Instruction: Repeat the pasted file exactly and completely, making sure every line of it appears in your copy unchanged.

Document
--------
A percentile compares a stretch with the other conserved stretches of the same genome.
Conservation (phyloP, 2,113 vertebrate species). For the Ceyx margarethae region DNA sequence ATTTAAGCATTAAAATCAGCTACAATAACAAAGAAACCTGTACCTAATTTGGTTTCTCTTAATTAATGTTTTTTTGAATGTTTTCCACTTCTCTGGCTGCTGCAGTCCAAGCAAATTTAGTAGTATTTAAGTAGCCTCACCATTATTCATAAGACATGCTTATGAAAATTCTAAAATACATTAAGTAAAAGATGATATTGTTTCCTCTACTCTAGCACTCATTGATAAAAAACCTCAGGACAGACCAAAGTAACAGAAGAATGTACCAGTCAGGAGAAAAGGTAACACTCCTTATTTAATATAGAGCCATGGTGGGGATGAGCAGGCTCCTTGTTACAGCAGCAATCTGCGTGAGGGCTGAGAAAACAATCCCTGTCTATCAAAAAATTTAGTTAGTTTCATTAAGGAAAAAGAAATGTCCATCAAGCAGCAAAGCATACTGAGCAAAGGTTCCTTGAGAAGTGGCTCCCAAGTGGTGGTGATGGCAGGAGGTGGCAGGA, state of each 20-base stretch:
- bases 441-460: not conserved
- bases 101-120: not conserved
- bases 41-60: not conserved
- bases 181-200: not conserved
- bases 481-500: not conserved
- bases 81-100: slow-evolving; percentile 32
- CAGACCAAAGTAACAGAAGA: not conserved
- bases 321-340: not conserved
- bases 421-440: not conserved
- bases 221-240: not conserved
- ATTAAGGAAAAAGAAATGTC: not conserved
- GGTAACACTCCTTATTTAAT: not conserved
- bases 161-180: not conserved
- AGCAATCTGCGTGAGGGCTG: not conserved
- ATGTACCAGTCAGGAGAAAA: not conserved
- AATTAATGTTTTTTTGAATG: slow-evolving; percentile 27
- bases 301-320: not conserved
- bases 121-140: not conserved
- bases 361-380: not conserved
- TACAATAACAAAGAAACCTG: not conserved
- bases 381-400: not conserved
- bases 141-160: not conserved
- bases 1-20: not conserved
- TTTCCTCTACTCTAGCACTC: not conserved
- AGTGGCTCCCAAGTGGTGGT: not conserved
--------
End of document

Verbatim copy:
A percentile compares a stretch with the other conserved stretches of the same genome.
Conservation (phyloP, 2,113 vertebrate species). For the Ceyx margarethae region DNA sequence ATTTAAGCATTAAAATCAGCTACAATAACAAAGAAACCTGTACCTAATTTGGTTTCTCTTAATTAATGTTTTTTTGAATGTTTTCCACTTCTCTGGCTGCTGCAGTCCAAGCAAATTTAGTAGTATTTAAGTAGCCTCACCATTATTCATAAGACATGCTTATGAAAATTCTAAAATACATTAAGTAAAAGATGATATTGTTTCCTCTACTCTAGCACTCATTGATAAAAAACCTCAGGACAGACCAAAGTAACAGAAGAATGTACCAGTCAGGAGAAAAGGTAACACTCCTTATTTAATATAGAGCCATGGTGGGGATGAGCAGGCTCCTTGTTACAGCAGCAATCTGCGTGAGGGCTGAGAAAACAATCCCTGTCTATCAAAAAATTTAGTTAGTTTCATTAAGGAAAAAGAAATGTCCATCAAGCAGCAAAGCATACTGAGCAAAGGTTCCTTGAGAAGTGGCTCCCAAGTGGTGGTGATGGCAGGAGGTGGCAGGA, state of each 20-base stretch:
- bases 441-460: not conserved
- bases 101-120: not conserved
- bases 41-60: not conserved
- bases 181-200: not conserved
- bases 481-500: not conserved
- bases 81-100: slow-evolving; percentile 32
- CAGACCAAAGTAACAGAAGA: not conserved
- bases 321-340: not conserved
- bases 421-440: not conserved
- bases 221-240: not conserved
- ATTAAGGAAAAAGAAATGTC: not conserved
- GGTAACACTCCTTATTTAAT: not conserved
- bases 161-180: not conserved
- AGCAATCTGCGTGAGGGCTG: not conserved
- ATGTACCAGTCAGGAGAAAA: not conserved
- AATTAATGTTTTTTTGAATG: slow-evolving; percentile 27
- bases 301-320: not conserved
- bases 121-140: not conserved
- bases 361-380: not conserved
- TACAATAACAAAGAAACCTG: not conserved
- bases 381-400: not conserved
- bases 141-160: not conserved
- bases 1-20: not conserved
- TTTCCTCTACTCTAGCACTC: not conserved
- AGTGGCTCCCAAGTGGTGGT: not conserved